Consisting in the investigation of the crimes

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consisting in the investigation of the crimes, prosecution of offenders and administration of
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the correctional system; implement the laws on the admission and stay of aliens, citizenship, land titling system, and settlement of land problems involving small landowners and member of indigenous cultural minorities; and provide free legal services to indigent members of the society. xx xx Section 3. Powers and Functions. - to accomplish its mandate, the Department shall have the following powers and functions: (1) Act as principal law agency of the government and as legal counsel and representative thereof, whenever so required; (2) investigate the commission of crimes, prosecute offenders and administer the probation and correction system; xx xx A plain reading of the foregoing provisions shows that they are mere general provisions designed to lay down the purposes of the enactment and the broad enumeration of the powers and functions of the DOJ. In no way can they be interpreted as a grant of power to curtail a fundamental right as the language of the provision itself does not lend to that stretched construction. In the same way, Section 3 does not authorize the DOJ to issue WLOs and HDOs to restrict the constitutional right to travel. There is even no mention of the exigencies stated in the Constitution that will justify the impairment. The provision simply grants the DOJ the power to investigate the commission of crimes and prosecute offenders, which are basically the functions of the agency. However, it does not carry with it the power to indiscriminately devise all means it deems proper in performing its functions without regard to constitutionally protected rights. The DOJ cannot also rely on Section 50, Chapter 1 l, Book JV of E.O. No. 292, which simply provides for the types of issuances that administrative agencies, in general, may issue. It does not speak of any authority or power but rather a mere clarification on the nature of the issuances that may be issued by a secretary or head of agency. In the same manner, Section 7, Chapter 2, Title III, Book IV of E.O. 292 cited in the memorandum of the former DOJ Secretary cannot justify the restriction on the right to travel in DOJ Circular No. 41. It is indisputable that the secretaries of government agencies have the power to promulgate rules and regulations that will aid performance in the performance of their functions. This is adjunct to the power of administrative agencies to execute laws and does not require the authority of a law. This is, however, different from the delegated legislative power to promulgate rules of government agencies. The questioned circular does not come under the inherent power of the executive department to adopt rules and regulations as clearly the issuance of HDO and WLO is not the DOJ's business. As such, it is a compulsory requirement that there be an existing law, complete and sufficient in itself, conferring the expressed authority to the concerned agency to promulgate rules.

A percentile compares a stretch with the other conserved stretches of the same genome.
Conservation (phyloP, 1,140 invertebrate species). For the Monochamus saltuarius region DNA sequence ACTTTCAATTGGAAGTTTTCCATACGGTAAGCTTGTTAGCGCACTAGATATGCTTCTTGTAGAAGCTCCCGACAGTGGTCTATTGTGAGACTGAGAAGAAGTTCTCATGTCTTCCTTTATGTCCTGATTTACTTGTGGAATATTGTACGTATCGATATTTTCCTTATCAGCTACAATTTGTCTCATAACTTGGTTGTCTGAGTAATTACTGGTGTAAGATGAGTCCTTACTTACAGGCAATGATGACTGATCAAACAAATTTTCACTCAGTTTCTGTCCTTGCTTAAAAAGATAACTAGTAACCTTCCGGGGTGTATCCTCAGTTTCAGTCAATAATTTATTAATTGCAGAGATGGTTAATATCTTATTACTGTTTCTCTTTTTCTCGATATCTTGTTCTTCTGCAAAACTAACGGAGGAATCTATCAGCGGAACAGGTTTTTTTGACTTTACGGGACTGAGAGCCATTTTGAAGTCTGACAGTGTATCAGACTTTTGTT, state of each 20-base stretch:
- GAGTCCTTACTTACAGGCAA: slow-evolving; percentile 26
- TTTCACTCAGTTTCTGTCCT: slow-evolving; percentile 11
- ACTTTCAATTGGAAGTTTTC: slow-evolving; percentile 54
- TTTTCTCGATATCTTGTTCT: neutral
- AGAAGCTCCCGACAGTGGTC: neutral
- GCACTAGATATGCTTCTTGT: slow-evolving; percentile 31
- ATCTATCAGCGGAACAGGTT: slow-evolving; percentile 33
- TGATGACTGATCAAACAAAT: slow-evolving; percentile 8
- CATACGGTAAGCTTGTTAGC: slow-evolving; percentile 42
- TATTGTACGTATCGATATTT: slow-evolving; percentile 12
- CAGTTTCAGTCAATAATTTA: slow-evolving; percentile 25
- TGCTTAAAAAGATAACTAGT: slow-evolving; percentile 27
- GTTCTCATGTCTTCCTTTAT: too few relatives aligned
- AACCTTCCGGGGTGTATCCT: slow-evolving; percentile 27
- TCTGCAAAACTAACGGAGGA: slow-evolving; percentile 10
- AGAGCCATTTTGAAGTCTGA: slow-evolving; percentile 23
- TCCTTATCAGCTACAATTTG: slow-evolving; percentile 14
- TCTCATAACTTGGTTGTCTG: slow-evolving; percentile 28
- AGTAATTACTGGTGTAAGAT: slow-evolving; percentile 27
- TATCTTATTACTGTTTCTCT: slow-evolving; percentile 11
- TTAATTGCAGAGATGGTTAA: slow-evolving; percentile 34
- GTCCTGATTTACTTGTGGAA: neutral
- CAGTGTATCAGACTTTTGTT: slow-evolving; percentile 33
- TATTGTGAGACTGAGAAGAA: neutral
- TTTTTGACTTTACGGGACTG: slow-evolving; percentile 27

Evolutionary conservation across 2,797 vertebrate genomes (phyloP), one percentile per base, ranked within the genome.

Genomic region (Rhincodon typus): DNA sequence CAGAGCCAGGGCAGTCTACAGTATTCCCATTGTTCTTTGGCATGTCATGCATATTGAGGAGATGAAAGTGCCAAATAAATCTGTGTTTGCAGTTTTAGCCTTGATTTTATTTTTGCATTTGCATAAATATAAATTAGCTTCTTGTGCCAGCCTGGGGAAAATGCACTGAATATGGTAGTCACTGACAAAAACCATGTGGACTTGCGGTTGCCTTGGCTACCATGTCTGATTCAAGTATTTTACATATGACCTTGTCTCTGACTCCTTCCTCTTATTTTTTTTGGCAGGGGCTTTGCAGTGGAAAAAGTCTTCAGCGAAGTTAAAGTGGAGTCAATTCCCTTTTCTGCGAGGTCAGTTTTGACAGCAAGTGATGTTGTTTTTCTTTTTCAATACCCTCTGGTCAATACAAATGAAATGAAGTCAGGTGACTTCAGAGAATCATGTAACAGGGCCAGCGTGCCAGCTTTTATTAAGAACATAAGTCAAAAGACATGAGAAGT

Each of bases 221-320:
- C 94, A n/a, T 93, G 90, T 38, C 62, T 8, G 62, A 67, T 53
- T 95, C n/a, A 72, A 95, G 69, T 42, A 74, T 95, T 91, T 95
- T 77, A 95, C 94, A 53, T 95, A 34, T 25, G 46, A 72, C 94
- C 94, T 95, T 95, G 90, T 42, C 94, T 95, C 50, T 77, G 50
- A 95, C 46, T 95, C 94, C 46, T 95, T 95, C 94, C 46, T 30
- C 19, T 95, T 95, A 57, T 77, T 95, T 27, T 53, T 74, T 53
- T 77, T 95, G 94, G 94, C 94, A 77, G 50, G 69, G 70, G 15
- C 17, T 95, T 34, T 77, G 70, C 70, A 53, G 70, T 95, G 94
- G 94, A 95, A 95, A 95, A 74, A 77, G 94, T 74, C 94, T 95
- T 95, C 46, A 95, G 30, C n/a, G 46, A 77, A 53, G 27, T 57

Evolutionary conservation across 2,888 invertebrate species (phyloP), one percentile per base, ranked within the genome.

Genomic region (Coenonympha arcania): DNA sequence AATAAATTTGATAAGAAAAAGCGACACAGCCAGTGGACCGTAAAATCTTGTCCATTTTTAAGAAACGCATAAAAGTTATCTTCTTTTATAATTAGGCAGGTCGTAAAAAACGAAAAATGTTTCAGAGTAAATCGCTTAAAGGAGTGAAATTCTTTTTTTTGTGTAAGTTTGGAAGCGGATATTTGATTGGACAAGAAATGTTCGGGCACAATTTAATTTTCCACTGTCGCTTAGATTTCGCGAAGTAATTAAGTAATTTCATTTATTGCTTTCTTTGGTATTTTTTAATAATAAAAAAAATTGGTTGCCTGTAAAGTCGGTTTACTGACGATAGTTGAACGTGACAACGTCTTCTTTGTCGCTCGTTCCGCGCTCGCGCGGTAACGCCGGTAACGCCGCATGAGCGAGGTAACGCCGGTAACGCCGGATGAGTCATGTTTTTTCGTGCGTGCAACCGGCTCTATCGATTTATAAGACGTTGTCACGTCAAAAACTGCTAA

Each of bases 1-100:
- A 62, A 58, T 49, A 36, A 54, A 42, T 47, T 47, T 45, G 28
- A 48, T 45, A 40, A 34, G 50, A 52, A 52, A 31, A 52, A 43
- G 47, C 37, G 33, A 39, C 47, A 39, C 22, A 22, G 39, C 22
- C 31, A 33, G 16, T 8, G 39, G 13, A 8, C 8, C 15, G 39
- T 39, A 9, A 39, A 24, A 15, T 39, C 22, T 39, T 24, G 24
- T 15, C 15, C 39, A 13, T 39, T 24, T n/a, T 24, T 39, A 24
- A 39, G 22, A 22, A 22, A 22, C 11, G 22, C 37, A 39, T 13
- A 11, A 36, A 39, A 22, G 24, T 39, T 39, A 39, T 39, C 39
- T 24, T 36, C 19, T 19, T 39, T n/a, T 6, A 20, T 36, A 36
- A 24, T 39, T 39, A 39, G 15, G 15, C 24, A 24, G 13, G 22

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  • Fall '19
  • Government, Separation of Powers, Supreme Court of the United States, The Court, Sc

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